City Guide to Edinburgh, Scotland

City Guide to Edinburgh, Scotland

George Street Pedestrian-Cycle Trial Opens For 1 Year


By edg - Posted on 08 September 2014

George Street Trial

A reconfigured George Street was officially opened today that gives cyclists a safe East-West route across the city centre, free of tram lines and free of motorised traffic. The conversion is being trialled from September 2014 to September 2015.

The upmarket, New Town street has seen the conversion of one of its two roadways into a separated two-way cycle lane while the other remains a one-way system for general traffic and buses.

The year-long trial follows experiments during the past two festivals, when pedestrian areas were installed on George Street to allow for outdoor seating for cafes and restaurants, in addition to Fringe venues. The Council owned Assembly Rooms for example sprawled out across the road. The Council hopes to encourage "an emerging café culture" all year round by allowing for outdoor dining facilities, exhibitions and public art.

“As we have seen over the Festival, opening up George Street for pedestrians and cyclists can result in a much more relaxed, enjoyable atmosphere for everyone," said Councillor Lesley Hinds, Transport and Environment Convener.

“We want to create an inviting city centre, showing off what local businesses have to offer as well as creating an accessible space for residents, visitors and commuters. However, we will continue to cooperate with stakeholders to ensure this works for all those involved,” added Hinds.

In spite of the reduction in lanes for cars, the street retains extensive car parking down the centre of the street from Charlotte Square down to St Andrew Square. The parking spaces are separated from the new cycle lanes by rubber kerbs and decorative planters.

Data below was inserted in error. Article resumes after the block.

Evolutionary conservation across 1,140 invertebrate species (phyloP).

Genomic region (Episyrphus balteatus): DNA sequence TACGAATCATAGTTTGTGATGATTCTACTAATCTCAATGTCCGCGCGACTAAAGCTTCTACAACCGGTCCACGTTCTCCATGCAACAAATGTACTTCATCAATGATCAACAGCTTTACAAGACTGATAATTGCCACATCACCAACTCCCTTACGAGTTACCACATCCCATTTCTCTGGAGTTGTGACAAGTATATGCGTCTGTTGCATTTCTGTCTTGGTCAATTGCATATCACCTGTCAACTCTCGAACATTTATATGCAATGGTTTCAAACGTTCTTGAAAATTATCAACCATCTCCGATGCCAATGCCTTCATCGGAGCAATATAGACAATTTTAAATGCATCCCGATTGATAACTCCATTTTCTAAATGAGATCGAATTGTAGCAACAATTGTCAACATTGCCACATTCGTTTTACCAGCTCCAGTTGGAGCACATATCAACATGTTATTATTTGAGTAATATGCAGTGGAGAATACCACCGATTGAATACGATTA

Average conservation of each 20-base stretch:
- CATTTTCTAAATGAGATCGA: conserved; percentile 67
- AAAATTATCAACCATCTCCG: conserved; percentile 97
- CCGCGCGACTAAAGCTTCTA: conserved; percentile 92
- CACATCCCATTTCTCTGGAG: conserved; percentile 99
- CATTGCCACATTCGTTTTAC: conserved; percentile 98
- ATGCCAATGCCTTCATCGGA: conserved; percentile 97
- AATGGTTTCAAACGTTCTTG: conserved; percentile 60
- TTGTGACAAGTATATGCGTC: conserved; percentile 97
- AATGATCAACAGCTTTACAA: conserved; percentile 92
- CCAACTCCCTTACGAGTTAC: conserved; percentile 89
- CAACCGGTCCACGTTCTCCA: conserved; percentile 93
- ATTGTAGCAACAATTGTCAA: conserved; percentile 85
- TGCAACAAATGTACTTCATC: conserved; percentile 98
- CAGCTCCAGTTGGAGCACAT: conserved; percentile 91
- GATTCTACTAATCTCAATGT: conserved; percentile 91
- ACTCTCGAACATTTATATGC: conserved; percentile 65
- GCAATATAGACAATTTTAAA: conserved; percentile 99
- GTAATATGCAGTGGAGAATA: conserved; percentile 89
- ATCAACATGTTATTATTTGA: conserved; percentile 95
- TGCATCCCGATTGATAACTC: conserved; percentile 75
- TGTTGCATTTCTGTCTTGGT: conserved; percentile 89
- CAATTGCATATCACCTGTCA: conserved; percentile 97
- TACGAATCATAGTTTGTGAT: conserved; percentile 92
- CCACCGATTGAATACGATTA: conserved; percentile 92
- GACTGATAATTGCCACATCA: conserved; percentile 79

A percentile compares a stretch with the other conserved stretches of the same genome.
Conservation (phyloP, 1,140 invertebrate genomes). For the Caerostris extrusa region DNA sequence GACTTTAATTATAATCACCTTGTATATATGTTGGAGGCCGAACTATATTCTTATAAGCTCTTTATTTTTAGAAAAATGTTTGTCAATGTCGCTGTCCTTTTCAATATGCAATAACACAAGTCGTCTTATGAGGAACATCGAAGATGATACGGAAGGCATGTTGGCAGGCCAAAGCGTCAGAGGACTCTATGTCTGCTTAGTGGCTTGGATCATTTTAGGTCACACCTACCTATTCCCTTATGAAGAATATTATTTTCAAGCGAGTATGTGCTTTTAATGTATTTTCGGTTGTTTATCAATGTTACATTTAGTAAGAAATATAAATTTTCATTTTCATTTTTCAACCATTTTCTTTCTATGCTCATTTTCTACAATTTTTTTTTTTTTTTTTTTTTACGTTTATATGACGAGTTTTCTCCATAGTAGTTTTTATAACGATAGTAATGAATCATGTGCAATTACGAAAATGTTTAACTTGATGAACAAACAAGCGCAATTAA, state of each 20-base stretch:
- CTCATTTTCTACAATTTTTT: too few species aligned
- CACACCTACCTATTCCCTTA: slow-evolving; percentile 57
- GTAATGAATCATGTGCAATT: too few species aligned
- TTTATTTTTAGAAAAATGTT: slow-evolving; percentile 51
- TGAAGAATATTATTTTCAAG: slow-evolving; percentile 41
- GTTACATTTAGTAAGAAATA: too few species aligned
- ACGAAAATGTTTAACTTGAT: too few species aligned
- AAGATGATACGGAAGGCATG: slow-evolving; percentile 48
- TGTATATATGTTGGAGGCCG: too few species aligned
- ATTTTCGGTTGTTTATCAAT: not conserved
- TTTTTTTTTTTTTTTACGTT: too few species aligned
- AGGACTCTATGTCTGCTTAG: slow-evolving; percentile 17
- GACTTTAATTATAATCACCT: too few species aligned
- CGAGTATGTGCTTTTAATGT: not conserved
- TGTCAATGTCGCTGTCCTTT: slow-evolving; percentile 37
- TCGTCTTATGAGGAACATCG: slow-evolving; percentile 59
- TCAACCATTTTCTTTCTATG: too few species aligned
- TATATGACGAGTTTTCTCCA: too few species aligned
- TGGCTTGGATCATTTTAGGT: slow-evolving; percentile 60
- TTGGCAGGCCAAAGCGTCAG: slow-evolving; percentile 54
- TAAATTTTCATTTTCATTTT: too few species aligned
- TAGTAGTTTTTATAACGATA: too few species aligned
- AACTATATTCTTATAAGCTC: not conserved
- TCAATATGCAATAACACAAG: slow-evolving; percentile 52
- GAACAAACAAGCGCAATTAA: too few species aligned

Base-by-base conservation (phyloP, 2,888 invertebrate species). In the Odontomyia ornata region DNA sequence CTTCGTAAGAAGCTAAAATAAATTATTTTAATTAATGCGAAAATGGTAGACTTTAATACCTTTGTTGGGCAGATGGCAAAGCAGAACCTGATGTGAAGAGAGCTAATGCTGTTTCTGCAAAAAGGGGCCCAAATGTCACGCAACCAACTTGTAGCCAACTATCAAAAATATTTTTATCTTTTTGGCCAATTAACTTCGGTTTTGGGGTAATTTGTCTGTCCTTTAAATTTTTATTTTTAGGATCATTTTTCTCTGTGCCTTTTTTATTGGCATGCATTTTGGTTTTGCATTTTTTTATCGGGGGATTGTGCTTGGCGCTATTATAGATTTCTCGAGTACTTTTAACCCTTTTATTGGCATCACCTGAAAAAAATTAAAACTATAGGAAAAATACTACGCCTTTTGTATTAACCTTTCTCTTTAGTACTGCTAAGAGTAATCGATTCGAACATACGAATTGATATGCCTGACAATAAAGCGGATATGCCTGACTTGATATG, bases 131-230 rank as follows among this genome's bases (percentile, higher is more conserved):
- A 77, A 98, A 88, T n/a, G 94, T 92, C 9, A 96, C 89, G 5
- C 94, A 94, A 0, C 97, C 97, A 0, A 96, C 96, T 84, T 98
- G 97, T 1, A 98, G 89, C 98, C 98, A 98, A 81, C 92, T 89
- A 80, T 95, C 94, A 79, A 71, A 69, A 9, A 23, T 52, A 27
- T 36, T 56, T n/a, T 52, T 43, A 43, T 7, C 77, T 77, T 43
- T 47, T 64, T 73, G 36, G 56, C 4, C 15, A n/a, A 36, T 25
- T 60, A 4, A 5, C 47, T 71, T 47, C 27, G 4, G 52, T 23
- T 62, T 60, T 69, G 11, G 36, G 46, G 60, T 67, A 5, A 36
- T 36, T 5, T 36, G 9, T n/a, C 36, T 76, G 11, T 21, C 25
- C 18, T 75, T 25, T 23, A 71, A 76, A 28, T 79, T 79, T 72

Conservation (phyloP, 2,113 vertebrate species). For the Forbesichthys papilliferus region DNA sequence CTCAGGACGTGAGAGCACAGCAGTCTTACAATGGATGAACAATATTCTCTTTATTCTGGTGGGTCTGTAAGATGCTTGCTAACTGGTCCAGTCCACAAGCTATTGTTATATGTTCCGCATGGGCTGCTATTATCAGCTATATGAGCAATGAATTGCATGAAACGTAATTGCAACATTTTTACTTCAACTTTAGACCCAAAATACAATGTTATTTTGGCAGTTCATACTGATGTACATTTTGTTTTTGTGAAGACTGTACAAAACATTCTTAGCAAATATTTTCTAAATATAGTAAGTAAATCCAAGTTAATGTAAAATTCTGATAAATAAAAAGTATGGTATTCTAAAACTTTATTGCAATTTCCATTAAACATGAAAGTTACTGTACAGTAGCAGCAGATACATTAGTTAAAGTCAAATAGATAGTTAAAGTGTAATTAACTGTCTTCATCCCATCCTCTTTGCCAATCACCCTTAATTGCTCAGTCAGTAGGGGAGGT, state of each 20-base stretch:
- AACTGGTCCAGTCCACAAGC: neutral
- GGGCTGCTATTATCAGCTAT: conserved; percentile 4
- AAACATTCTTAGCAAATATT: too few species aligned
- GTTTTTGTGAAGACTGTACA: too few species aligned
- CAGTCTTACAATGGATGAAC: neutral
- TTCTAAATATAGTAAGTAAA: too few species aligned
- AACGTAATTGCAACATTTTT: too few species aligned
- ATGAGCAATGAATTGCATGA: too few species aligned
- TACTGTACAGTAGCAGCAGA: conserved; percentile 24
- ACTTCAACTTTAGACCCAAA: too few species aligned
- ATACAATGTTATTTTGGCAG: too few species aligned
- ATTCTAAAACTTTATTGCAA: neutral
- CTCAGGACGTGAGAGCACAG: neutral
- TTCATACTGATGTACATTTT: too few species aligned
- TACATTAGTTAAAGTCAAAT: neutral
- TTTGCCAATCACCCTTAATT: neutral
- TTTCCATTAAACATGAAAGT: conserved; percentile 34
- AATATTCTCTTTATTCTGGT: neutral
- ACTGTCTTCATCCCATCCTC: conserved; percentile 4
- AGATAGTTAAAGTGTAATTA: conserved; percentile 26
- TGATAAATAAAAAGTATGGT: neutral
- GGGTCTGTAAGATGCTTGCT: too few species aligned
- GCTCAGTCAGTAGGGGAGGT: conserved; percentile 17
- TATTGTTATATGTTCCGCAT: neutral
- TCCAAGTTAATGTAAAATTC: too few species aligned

While cyclists and pedestrians will probably enjoy the calmer street, diverting traffic off George Street and limiting traffic on Princes Street has meant residents and businesses along Queen Street, which runs parallel to George Street, are suffering from heavy traffic, with gridlock at busy hours of the day.

The 12-month trial will be overseen by a monitoring and evaluation group, allowing the Council to review the impact on residents, visitors, business and movement in and around the city centre before considering a more permanent solution. More than 1000 people will be interviewed on George Street throughout the trial, seeking to find out what the public would like to see happen with the street in the long term.

Proposals to develop George Street were first agreed as part of a wider city centre vision at October’s Transport and Environment Committee and built on a review of city centre public spaces by Gehl Architects, which identified traffic-dominated streets and the quality of the pedestrian experience amongst the challenges faced.

Final designs were drawn up after a six-week public consultation.

Edinburgh cycle lobby group SPOKES welcomed the George Street trial although it said more needed to done to improve the "permeability" of the route, so that city centre cyclists could easily exit and enter the new route safely onto other cycleroutes. It also urged the Council to consider a safe Princes Street cycleroute as a priority for cyclists.

One of the leading advocates of George Street pedestrianisation has been Essential Edinburgh.

“We are delighted," says Andy Neal, Chief Executive of the organisation. "The aim of the part-pedestrianisation is to create a space that attracts even more people to enjoy all that the city centre has to offer – its shops, bars, restaurants, attractions and public spaces."